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Below are descriptions for the first six problems of the exam. These problems will make up approximately 60 – 80% of the exam. Use α = .05 for all inference on these problems. The exam is open book, open notes, etc. Make sure you bring this information sheet with you, along with any work you have done ahead of time on these seven problems. Also make sure you bring the statistical tables from the notes. You may use a smart phone to access the calculator, and you may use a computer to access course notes and tables. However, no internet access (including Moodle) is allowed during the exam (so, download the tables, notes, etc. that you might want to use prior to the exam). The remainder of the exam will be typical in-class questions where you may see printout, have to do some short calculations, interpret results, select the best analysis approach, answer multiple choice questions, etc. Please work alone on these problems! Any questions should be directed to the class instructor or teaching assistant – no one else! Problem #1: We want to model grip strength in people age 50 and older. Possible independent variables are sex, self-reported general health (good, fair, or poor), age, and systolic blood pressure. A plot of grip strength vs. age is given, where the plotting symbol represents the sex of the person. This is followed by two analyses. The first is a simple linear regression that models grip strength from age; the second is a general linear model (ANACOVA) that uses all four independent variables. Be prepared to report and interpret results for each analysis, and to explain why the results of the two may differ. Problem #2: We want to test if median grip strength differs from 15 for men 60 and older. We measure this in a sample of n=15 such men; the results are below. 17.65 18.20 8.55 17.95 16.40 16.00 13.25 15.85 14.80 16.75 16.45 17.35 17.05 16.80 18.05 Be prepared to provide results of two relevant nonparametric tests that the median is 15. Also be prepared to demonstrate how the results for the simpler of the two tests are obtained. Problem #3: We want to model the probability of full recovery after a woman has shoulder surgery. The main independent variable is whether or not she attended physical therapy (PT). We also record the age of the woman, and whether or not she has gone through menopause. For the categorical variables, referent levels are no PT and not having gone through menopause. Three logistic regression models have been run. The first contains all three variables, the second contains PT and age, and the third contains only PT. Be prepared to compare any two models (including a formal test), and to interpret the results of any model. Problem #4: We want to compare two intervention programs (one based on diet, the other based on exercise) and a control group, in how well they reduce cholesterol. Twelve people are randomly assigned to each of the three groups. Each person has cholesterol measured before and after the program. In addition to plots, cholesterol is modeled as a function of group, time, and their interaction, where time is treated as a categorical variable. The analysis used a compound symmetric covariance structure. Solutions for fixed effects, least square means (“sliced” by time), and other estimates have been requested. Be prepared to interpret all results of this model. Problem #5: We want to compare two screening tests (labeled as Test A and Test B) for diabetes, given to the same 180 people. You will be asked to calculate sensitivity, specificity, and PPV for both tests (assume 18% of the population of interest has diabetes). We also want to compare the two tests, based on their performance when looking at the 80 people with diabetes (see the last table). Be prepared to present a measure of agreement for the tests, and to test if there is a difference in the proportion who have a positive screen. For this problem, you would be wise to do some work before coming to the exam. Problem #6: We want to model survival (months) after a diagnosis of bladder cancer. The main variable of interest is treatment type (Standard or Standard+Drug). We also want to control for sex, race (Black, Hispanic, White), and age at diagnosis. Prior to doing the survival analysis, we perform a two-sample t-test to see if the mean age is the same for the two treatment types. We also used contingency tables to look at the association between treatment and sex, as well as treatment and race. For the survival analysis, Kaplan-Meier curves and associated tests are presented for treatment type. Next, a Cox model containing all three independent variables is used. Be prepared to interpret results of all tests. Edited Printout for Problem #1: Source Model 1 Error 125 Corrected Total Sum of Mean Square 11.40676 3.97314 Variable Intercept age Parameter Estimates Parameter Standard 1 DF 1 Estimate 15.52869 -0.02751 Error 1.13876 0.01623 t Value 13.64 -1.69 Pr > |t| <.0001 0.0927 The REG Procedure Dependent Variable: grip Analysis of Variance DF Squares 11.40676 496.64268 F Value 2.87 Pr > F 0.0927 Root MSE Dependent Mean Coeff Var 14.63211 0.0225 0.0146 126 508.04944 1.99327 R-Square 13.62260 Adj R-Sq Source DF Model 5 Error 121 Corrected Total R-Square 0.491342 Sum of Squares 249.6260067 Mean Square 49.9252013 F Value 23.38 Source sex health age systolic Source sex health age systolic Parameter Intercept sex Female sex Male DF Type I SS Mean Square 1 139.7672702 139.7672702 2 97.9862673 48.9931336 Pr > F health health health age systolic fair good poor 16.99140284 B -2.03763735 B 0.00000000 B 0.13023072 B 1.83954225 B 0.00000000 B 9.72 -7.34 . 0.28 4.09 <.0001 <.0001 0.7809 <.0001 health fair good poor LSMEAN grip LSMEAN 13.0522024 14.7615139 12.9219717 Number 1 2 3 The GLM Procedure 1 1 10.1352510 1.6049797 Standard Estimate 10.1352510 1.6049797 Error t Value 1.74779751 0.27750910 . . 0.46714795 0.44924159 258.4234359 126 508.0494425 Pr > F <.0001 F Value 65.44 <.0001 22.94 <.0001 4.81 0.0302 0.75 0.3877 FValue Pr>F 53.91 <.0001 21.91 <.0001 4.75 0.0313 0.75 0.3877 Pr > |t| Coeff Var Root MSE grip Mean 10.72787 1.461414 13.62260 1 1 DF 1 115.1452037 115.1452037 10.2674896 1.6049797 10.2674896 1.6049797 Type III SS 2 93.5687313 46.7843657 . . -0.02630992 0.01207746 . -2.18 -0.87 0.0313 0.3877 -0.00991040 0.01143220 Least Squares Means sex Female Male grip LSMEAN 12.5597440 14.5973814 Least Squares Means for effect health Pr > |t| for H0: LSMean(i)=LSMean(j) Dependent Variable: grip i/j 1 2 3 1 2 3 <.0001 0.9581 <.0001 0.9581 0.0002 0.0002 2.1357309 Mean Square Edited Printout for Problem #2: The UNIVARIATE Procedure Variable: grip Moments N Mean Std Deviation Skewness Uncorrected SS Coeff Variation 15 SumWeights 15 16.0733333 Sum Observations 241.1 2.45683207 Variance -2.3272315 Kurtosis 3959.785 Corrected SS 15.2851435 Std Error Mean 0.63435131 Basic Statistical Measures Location Variability Mean 16.07333 Std Deviation 2.45683 Median 16.75000 Variance Mode . Range Interquartile Range 6.03602 9.65000 1.80000 Tests for Location: Mu0=15 Test -Statistic- -----p Value------ Student's t Sign M Signed Rank t 1.692017 Pr > |t| 0.1128 4.5 Pr >= |M| 0.0352 S 37.5 Pr >= |S| 0.0313 Quantiles (Definition 5) Level Quantile 100% Max 99% 95% 90% 18.20 18.20 18.20 18.05 75% 50% 25% 10% 5% 1% 0% Min 8.55 Extreme Observations -----Lowest---- Value Obs 8.55 3 13.25 7 14.80 9 15.85 8 16.00 6 ----Highest---- Value Obs 17.35 12 17.65 1 17.95 4 18.05 15 18.20 2 Q3 Median 17.65 16.75 Q1 15.85 13.25 Stem Leaf 18 002 16 04488046 14 88 122 1 | 10 861* ----+----+----+----+ Edited Printout for Problem #3: Model with PT, age, and menopause: 8.55 8.55 3 2 # Boxplot 8 | +-----+ +--+--+ 6.03602381 6.26915894 84.5043333 The LOGISTIC Procedure Model Information Data Set WORK.THREE Response Variable recovery Number of Response Levels 2 Model binary logit Optimization Technique Fisher's scoring Response Profile Ordered Total Value recovery Frequency 1 Full 369 2 NotFull 142 Probability modeled is recovery='Full'. Model Fit Statistics Intercept Parameter Intercept PT Yes age menopause Yes Standard Estimate 1.8836 1.1751 Wald Error Chi-Square 0.6908 7.4345 Pr > ChiSq 0.0064 Criterion AIC SC -2 Log L Only 605.947 610.183 1 1 0.2276 0.0146 26.6563 2.1754 <.0001 0.1402 DF 1 Intercept and Covariates 572.459 589.405 603.947 Type 3 Analysis of Effects Wald Chi-Square 26.6563 Effect DF PT 1 age 1 menopause Analysis of Maximum Likelihood Estimates 564.459 2.1754 1 2.8356 0.0922 Pr > ChiSq <.0001 0.1402 -0.0216 1 -0.4255 0.2527 2.8356 0.0922 Odds Ratio Estimates Point 95% Wald Estimate Confidence Limits Effect PT age menopause Yes vs No 0.653 0.398 Yes vs No 3.238 2.073 5.059 Model with PT and age: The LOGISTIC Procedure Model Information 0.979 0.951 1.007 1.072 Data Set WORK.THREE Response Variable recovery Number of Response Levels 2 Model binary logit Optimization Technique Fisher's scoring Response Profile Ordered Total Value recovery Frequency Parameter Intercept DF 1 Standard Estimate Wald Error Chi-Square Pr > ChiSq 0.0002 PT age Yes 1 1 2.3669 1.1569 -0.0356 0.6301 14.1083 1 Full 369 2 NotFull 142 Probability modeled is recovery='Full'. Model Fit Statistics Intercept Criterion AIC SC -2 Log L Only 605.947 610.183 Effect DF PT 1 age 1 Pr > ChiSq <.0001 0.0033 Intercept and Covariates 573.315 586.024 603.947 Type 3 Analysis of Effects Wald Chi-Square 26.0415 8.6476 Analysis of Maximum Likelihood Estimates Odds Ratio Estimates 0.2267 0.0121 26.0415 8.6476 <.0001 0.0033 Point 95% Wald Effect Estimate Confidence Limits PT Yes vs No 3.180 2.039 4.959 age 0.965 0.942 0.988 567.315 Model with PT: The LOGISTIC Procedure Model Information Data Set WORK.THREE Response Variable recovery Number of Response Levels 2 Model binary logit Optimization Technique Fisher's scoring Response Profile Ordered Total Value recovery Frequency 1 Full 369 2 NotFull 142 Probability modeled is recovery='Full'. Model Fit Statistics Intercept Parameter Intercept PT Yes DF 1 Wald Error Criterion AIC SC -2 Log L Only 605.947 610.183 603.947 1 0.1200 Chi-Square 21.8348 25.1168 Pr > ChiSq <.0001 <.0001 Intercept and Covariates 580.187 588.660 576.187 Type 3 Analysis of Effects Wald Effect DF Chi-Square Pr > ChiSq PT 1 25.1168 <.0001 Analysis of Maximum Likelihood Estimates Standard Estimate 0.5609 1.1243 0.2243 Odds Ratio Estimates Point 95% Wald Estimate Confidence Limits Effect PT Yes vs No 3.078 1.983 4.778 Edited Printout for Problem #4: time*group time*group time*group time*group time*group time*group Before Before Before zAfter Control 0 . . . . zAfter Diet 0.... zAfter Exercise 0.... Type 3 Tests of Fixed Effects Effect time*group time*group time*group time*group time*group time*group t Value 41.2 Pr > |t| 67.93 <.0001 The Mixed Procedure Covariance Parameter Estimates Cov Parm CS id Residual Effect Intercept group group group Exercise0.... time Before 22.2500 2.5006 33 time zAfter 0 .... time group Standard Estimate Error DF t Value 61.39 4.58 1.66 8.90 Pr > |t| <.0001 <.0001 0.1047 <.0001 Control Diet 228.92 3.7291 41.2 24.1667 5.2738 41.2 Subject Estimate 129.36 37.5177 Solution for Fixed Effects 8.7500 5.2738 41.2 Control Diet Exercise -22.0000 3.5364 -7.4167 3.5364 0 . . 33 33 -6.22 -2.10 . <.0001 0.0437 Num Den DF DF F Value 2 33 3.58 1 Least Squares Means Standard time group Estimate Error DF Before Control 253.33 3.7291 Before Diet 252.50 3.7291 41.2 67.71 <.0001 Before Exercise 251.17 3.7291 41.2 67.35 <.0001 zAfter Control 253.08 3.7291 41.2 67.87 <.0001 zAfter Diet 237.67 3.7291 41.2 63.73 <.0001 zAfter Exercise 228.92 3.7291 41.2 61.39 <.0001 Effect group time time*group Pr > F 0.0393 <.0001 Label Control vs. Diet After Program Control vs. Exercise After Program Diet vs. Exercise After Program 15.4167 24.1667 8.7500 2.92 4.58 <.0001 33 74.30 2 33 20.04 <.0001 Tests of Effect Slices Num Den Effect time DF DF F Value Pr > F time*group Before 2 41.2 0.09 0.9179 time*group zAfter 2 41.2 10.77 0.0002 DF t Value 5.2738 41.2 Estimates Estimate Std Error Pr > |t| 5.2738 41.2 5.2738 41.2 0.0056 1.66 0.1047 . Tables Problem #5: Test A Diabetes No Diabetes +76 22 -4 78 80 100 Test B Diabetes No Diabetes +68 7 -12 93 80 100 Test A Test B +- + 66 10 76 - 224 68 12 80 Edited Printout for Problem #6: treatment Standard Std+Drug Diff (1-2) treatment N Mean 129 56.6977 Std Dev 14.5777 15.0924 Std Err 1.2835 1.6370 Minimum 31.0000 30.0000 Std Dev Maximum 80.0000 79.0000 95% CL Std Dev Standard Std+Drug Diff (1-2) Pooled 14.5777 12.9897 16.6115 Diff (1-2) 15.0924 13.1149 17.7778 1.4036 -2.6676 5.4748 14.7838 13.5005 16.3387 85 Method 55.2941 1.4036 14.7838 2.0653 The TTEST Procedure Variable: age Mean 95% CL Mean 56.6977 54.1581 59.2373 55.2941 52.0388 58.5495 Satterthwaite 1.4036 -2.7018 5.5089 Method Variances Pooled Equal Satterthwaite Unequal DF t Value Pr > |t| 212 0.68 0.4975 175.5 0.67 0.5007 Equality of Variances Method NumDF DenDF FValue Pr>F Folded F 84 128 1.07 0.7165 The FREQ Procedure Table of treatment by sex treatment sex Frequency‚ Percent ‚ Row Pct ‚ Col Pct ‚Female ‚Male ƒƒƒƒƒƒƒƒƒˆƒƒƒƒƒƒƒƒˆƒƒƒƒƒƒƒƒˆ Standard ‚ 76 ‚ 53 ‚ ‚ Total 129 ‚ 35.51 ‚ 24.77 ‚ 60.28 ‚ 58.91 ‚ 41.09 ‚ ‚ 76.77 ‚ 46.09 ‚ ƒƒƒƒƒƒƒƒƒˆƒƒƒƒƒƒƒƒˆƒƒƒƒƒƒƒƒˆ Std+Drug ‚ 23 ‚ 62 ‚ 85 ‚ 10.75 ‚ 28.97 ‚ 39.72 ‚ 27.06 ‚ 72.94 ‚ ‚ 23.23 ‚ 53.91 ‚ ƒƒƒƒƒƒƒƒƒˆƒƒƒƒƒƒƒƒˆƒƒƒƒƒƒƒƒˆ Total 99 115 214 46.26 53.74 100.00 Statistics for Table of treatment by sex Statistic DF Value Prob ƒƒƒƒƒƒƒƒƒƒƒƒƒƒƒƒƒƒƒƒƒƒƒƒƒƒƒƒƒƒƒƒƒƒƒƒƒƒƒƒƒƒƒƒƒƒƒƒƒƒƒƒƒƒ Chi-Square 1 20.9155 <.0001 Likelihood Ratio Chi-Square Continuity Adj. Chi-Square Mantel-Haenszel Chi-Square Phi Coefficient Contingency Coefficient Cramer's V 1 21.5071 1 19.6538 1 20.8178 0.3126 0.2984 0.3126 <.0001 <.0001 <.0001 Fisher's Exact Test ƒƒƒƒƒƒƒƒƒƒƒƒƒƒƒƒƒƒƒƒƒƒƒƒƒƒƒƒƒƒƒƒƒƒ Cell (1,1) Frequency (F) 76 Left-sided Pr <= F Right-sided Pr >= F Table Probability (P) Two-sided Pr <= P Sample Size = 214 1.0000 <.0001 <.0001 <.0001 The FREQ Procedure Table of treatment by race treatment race Frequency‚ Percent ‚ Row Pct ‚ Col Pct ‚Black ‚Hispanic‚White ‚ Total ƒƒƒƒƒƒƒƒƒˆƒƒƒƒƒƒƒƒˆƒƒƒƒƒƒƒƒˆƒƒƒƒƒƒƒƒˆ Standard‚ 38‚ 43‚ 48‚ 129 ‚ 17.76 ‚ 20.09 ‚ 22.43 ‚ 60.28 ‚ 29.46 ‚ 33.33 ‚ 37.21 ‚ ‚ 64.41 ‚ 63.24 ‚ 55.17 ‚ ƒƒƒƒƒƒƒƒƒˆƒƒƒƒƒƒƒƒˆƒƒƒƒƒƒƒƒˆƒƒƒƒƒƒƒƒˆ Std+Drug‚ 21‚ 25‚ 39‚ 85 ‚ 9.81 ‚ 11.68 ‚ 18.22 ‚ 39.72 ‚ 24.71 ‚ 29.41 ‚ 45.88 ‚ ‚ 35.59 ‚ 36.76 ‚ 44.83 ‚ ƒƒƒƒƒƒƒƒƒˆƒƒƒƒƒƒƒƒˆƒƒƒƒƒƒƒƒˆƒƒƒƒƒƒƒƒˆ Total 59 68 87 214 27.57 31.78 40.65 100.00 Statistics for Table of treatment by race Statistic DF Value Prob ƒƒƒƒƒƒƒƒƒƒƒƒƒƒƒƒƒƒƒƒƒƒƒƒƒƒƒƒƒƒƒƒƒƒƒƒƒƒƒƒƒƒƒƒƒƒƒƒƒƒƒƒƒƒ Chi-Square 2 1.6156 0.4458 Likelihood Ratio Chi-Square 2 1.6115 Mantel-Haenszel Chi-Square 1 1.3818 0.0869 0.0866 0.4467 0.2398 Phi Coefficient Contingency Coefficient Cramer's V 0.0869 Sample Size = 214 The LIFETEST Procedure Stratum 1: treatment = Standard Quartile Estimates Point 95% Confidence Interval Percent Estimate Transform [Lower Upper) 75 27.0000 LOGLOG 26.0000 50 22.0000 LOGLOG 19.0000 25 17.0000 LOGLOG 14.0000 Stratum 2: treatment = Std+Drug Quartile Estimates 31.0000 25.0000 18.0000 Point 95% Confidence Interval Percent Estimate Transform [Lower Upper) 75 29.0000 50 23.0000 25 18.0000 LOGLOG LOGLOG LOGLOG 26.0000 34.0000 20.0000 26.0000 15.0000 20.0000 Test of Equality over Strata Pr > Test Chi-Square DF Chi-Square 0.3108 0.4411 0.4603 Log-Rank Wilcoxon -2Log(LR) 1.0272 1 0.5933 1 0.5451 1 Parameter Analysis of Maximum Likelihood Estimates Parameter Standard Hazard 95% Hazard Ratio DF Estimate Error Chi-Square Pr > ChiSq Ratio Confidence Limits The PHREG Procedure Summary of the Number of Event and Censored Values Percent Total Event Censored Censored 214 148 66 30.84 Model Fit Statistics Score Wald Effect 132.1085 5 117.2857 5 Criterion -2 LOG L AIC SBC Without Covariates 941.371 941.371 With Covariates 811.077 821.077 941.371 Testing Global Null Hypothesis: BETA=0 Test Likelihood Ratio 130.2936 Pr > ChiSq treatment sex 1 race 2 age 1 1 10.7456 43.8598 0.2958 105.3042 Chi-Square DF 5 <.0001 <.0001 <.0001 Type 3 Tests DF Wald Chi-Square Pr > ChiSq 0.0010 <.0001 0.8625 <.0001 836.063 treatment Standard 1 0.63270 0.19301 10.7456 0.0010 1.883 1.290 2.748 sex Female 1 -1.40373 0.21196 43.8598 <.0001 0.246 0.162 0.372 race Black 1 0.00433 0.21872 0.0004 0.9842 1.004 0.654 1.542 race Hispanic 1 0.10083 0.20063 0.2526 0.6153 1.106 0.746 1.639 age 1 0.07546 0.00735 105.3042 <.0001 1.078 1.063 1.094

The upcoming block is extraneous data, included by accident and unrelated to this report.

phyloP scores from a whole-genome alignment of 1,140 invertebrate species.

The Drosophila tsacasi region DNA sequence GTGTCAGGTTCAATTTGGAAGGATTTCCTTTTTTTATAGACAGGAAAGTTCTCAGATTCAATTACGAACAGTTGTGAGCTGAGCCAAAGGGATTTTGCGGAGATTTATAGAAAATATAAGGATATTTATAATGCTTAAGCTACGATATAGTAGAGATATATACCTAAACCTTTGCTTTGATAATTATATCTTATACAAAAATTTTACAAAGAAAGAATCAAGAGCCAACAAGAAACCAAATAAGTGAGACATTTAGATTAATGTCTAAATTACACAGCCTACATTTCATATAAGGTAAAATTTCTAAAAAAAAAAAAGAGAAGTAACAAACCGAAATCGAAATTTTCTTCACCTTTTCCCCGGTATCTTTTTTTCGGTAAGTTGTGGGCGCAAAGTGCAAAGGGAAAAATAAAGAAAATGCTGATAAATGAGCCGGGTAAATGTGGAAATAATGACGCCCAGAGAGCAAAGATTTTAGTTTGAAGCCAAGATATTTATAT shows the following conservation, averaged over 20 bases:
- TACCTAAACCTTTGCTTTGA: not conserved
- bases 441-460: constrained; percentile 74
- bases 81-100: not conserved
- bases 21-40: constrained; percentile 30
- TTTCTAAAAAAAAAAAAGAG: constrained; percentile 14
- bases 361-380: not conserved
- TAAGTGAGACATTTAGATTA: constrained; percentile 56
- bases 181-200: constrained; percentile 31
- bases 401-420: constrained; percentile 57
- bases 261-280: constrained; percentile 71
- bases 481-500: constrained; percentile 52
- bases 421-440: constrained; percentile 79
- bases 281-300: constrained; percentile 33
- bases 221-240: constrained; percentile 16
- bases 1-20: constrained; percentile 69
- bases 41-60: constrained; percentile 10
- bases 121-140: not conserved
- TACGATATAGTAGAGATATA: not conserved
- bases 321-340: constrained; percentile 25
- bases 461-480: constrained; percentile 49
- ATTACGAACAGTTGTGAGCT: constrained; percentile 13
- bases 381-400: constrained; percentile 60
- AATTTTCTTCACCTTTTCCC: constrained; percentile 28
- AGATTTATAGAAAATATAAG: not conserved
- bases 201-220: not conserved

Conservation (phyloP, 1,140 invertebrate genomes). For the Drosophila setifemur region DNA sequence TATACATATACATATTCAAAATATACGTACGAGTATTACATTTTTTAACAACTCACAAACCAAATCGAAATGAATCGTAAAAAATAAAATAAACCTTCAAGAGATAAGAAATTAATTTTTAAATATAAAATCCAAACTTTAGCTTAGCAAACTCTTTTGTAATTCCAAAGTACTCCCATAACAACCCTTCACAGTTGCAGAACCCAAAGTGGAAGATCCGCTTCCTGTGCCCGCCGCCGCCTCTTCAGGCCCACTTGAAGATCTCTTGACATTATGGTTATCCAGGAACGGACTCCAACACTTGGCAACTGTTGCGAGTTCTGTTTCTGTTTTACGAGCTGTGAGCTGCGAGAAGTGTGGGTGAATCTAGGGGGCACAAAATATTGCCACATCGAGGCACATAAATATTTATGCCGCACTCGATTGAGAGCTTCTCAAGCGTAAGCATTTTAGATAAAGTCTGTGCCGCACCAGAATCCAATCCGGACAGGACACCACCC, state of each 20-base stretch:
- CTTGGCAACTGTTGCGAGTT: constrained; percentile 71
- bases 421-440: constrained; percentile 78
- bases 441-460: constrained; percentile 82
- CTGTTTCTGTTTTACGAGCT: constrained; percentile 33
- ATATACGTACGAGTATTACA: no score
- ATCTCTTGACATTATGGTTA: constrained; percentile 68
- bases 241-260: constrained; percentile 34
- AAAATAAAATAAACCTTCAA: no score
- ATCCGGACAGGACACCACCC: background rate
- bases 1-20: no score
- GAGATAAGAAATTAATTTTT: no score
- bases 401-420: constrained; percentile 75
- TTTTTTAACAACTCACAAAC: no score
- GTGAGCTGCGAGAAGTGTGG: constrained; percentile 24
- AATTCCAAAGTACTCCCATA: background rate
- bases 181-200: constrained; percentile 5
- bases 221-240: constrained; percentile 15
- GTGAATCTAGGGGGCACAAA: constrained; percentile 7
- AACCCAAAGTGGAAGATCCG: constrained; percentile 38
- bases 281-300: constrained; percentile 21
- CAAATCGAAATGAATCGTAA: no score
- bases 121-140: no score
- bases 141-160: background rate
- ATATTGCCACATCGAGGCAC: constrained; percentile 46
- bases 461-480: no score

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Problem #1:

We want to model grip strength in people age 50 and older. Possible independent variables are sex, self-reported general health (good, fair, or poor), age, and systolic blood pressure.

A plot of grip strength vs. age is given, where the plotting symbol represents the sex of the person. This is followed by two analyses. The first is a simple linear regression that models grip strength from age; the second is a general linear model (ANACOVA) that uses all four independent variables.

Be prepared to report and interpret results for each analysis, and to explain why the results of the two may differ.

When we look at the regression between age and grip strength, we see that the R-squared is very low at 0.0225, this means that only 2.25% of the variability in the grip strength can only be explained by age. This, coupled with a high p-value (we want a low p-value to make the model appealing) of 0.0927, suggest that the regression model relating age to grip strength is not strong.

For the GLM procedure, the R-squared for the full model (including health, sex and systolic) improved to 0.4913 as well as the p-value for the F-test of the full model. However, only sex and health have significant coefficients (low p-value). This means that a linear regression of sex and health are more appropriate....